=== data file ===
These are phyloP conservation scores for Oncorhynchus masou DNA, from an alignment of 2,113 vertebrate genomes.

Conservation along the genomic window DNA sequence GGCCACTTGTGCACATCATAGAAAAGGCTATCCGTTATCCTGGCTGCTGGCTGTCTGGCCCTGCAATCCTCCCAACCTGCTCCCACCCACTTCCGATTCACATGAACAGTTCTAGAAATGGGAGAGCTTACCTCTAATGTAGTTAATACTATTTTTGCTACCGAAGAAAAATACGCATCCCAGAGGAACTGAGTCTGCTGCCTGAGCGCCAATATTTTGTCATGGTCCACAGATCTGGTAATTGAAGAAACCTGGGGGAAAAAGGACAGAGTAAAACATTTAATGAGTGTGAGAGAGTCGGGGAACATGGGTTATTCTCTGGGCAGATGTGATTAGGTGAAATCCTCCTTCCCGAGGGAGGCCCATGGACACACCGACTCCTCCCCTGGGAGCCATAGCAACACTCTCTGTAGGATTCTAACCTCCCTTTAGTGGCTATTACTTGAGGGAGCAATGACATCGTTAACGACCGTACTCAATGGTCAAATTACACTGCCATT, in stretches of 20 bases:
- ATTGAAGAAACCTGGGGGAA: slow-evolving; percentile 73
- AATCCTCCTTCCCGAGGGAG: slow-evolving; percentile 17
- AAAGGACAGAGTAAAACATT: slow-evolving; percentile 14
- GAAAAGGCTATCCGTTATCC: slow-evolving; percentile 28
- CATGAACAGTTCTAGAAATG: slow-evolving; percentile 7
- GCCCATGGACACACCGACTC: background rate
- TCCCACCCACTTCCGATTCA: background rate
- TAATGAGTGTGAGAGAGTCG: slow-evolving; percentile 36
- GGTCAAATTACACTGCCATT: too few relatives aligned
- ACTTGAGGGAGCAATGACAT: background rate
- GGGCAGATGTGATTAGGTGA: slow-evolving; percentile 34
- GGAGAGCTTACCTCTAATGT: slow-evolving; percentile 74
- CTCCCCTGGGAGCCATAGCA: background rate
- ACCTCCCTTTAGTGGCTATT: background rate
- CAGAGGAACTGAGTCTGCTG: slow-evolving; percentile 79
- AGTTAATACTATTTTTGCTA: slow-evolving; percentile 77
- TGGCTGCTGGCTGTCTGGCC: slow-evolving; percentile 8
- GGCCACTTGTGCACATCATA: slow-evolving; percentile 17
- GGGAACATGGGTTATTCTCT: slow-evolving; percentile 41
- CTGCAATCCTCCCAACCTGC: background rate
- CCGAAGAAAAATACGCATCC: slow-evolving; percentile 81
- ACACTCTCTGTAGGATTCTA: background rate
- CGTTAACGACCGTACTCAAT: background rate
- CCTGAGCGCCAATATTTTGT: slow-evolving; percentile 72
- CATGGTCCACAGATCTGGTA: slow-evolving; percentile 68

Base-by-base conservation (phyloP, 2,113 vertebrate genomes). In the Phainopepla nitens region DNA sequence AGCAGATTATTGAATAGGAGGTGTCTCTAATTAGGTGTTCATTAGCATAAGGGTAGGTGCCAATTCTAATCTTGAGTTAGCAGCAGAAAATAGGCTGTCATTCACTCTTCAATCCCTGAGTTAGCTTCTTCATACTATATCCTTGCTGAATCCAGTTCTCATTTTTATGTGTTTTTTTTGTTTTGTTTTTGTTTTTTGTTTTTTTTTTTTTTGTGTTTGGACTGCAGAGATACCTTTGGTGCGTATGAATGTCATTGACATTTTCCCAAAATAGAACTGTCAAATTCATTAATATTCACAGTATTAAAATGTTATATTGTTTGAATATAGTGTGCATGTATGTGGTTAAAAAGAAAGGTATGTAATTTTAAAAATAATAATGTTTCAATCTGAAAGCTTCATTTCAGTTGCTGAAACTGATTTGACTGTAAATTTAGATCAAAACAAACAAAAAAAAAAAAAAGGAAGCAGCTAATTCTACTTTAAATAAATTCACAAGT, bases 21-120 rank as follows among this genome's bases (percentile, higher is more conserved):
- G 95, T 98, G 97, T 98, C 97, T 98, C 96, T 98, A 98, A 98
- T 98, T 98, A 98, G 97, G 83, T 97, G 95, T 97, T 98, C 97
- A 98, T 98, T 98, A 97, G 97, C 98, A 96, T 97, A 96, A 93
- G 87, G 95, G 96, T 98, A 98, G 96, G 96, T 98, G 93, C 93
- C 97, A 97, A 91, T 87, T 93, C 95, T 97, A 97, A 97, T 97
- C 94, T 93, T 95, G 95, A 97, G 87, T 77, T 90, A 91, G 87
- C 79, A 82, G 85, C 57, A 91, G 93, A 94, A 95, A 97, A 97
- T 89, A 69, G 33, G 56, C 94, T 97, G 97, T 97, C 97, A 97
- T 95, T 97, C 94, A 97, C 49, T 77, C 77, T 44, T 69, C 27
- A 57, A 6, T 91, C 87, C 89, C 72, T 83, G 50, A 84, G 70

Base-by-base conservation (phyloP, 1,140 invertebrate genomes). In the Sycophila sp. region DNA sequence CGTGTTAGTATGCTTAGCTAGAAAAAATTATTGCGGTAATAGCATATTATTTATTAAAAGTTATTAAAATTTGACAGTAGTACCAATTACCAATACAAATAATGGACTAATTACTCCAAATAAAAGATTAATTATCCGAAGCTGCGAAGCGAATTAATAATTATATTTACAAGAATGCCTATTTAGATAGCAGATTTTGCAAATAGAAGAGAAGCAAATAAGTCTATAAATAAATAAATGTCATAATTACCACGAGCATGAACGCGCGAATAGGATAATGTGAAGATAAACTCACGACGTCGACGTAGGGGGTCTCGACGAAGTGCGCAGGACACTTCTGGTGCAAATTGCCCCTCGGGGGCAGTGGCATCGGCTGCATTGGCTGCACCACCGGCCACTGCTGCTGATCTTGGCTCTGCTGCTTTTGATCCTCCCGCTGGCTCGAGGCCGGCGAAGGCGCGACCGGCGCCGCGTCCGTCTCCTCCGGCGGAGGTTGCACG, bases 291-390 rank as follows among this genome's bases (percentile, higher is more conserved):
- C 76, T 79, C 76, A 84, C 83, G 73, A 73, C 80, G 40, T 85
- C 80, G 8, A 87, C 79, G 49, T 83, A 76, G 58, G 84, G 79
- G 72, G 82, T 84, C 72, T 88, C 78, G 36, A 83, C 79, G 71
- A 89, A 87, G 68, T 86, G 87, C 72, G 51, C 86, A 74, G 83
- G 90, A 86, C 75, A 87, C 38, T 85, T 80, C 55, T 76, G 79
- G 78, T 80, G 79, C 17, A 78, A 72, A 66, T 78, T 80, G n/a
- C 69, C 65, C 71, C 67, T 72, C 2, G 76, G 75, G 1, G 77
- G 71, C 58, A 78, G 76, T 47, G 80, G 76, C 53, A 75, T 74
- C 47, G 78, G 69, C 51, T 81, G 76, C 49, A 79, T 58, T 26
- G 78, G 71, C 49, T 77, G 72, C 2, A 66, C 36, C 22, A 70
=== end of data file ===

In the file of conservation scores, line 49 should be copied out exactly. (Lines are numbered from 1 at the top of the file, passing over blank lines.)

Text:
- G 78, G 71, C 49, T 77, G 72, C 2, A 66, C 36, C 22, A 70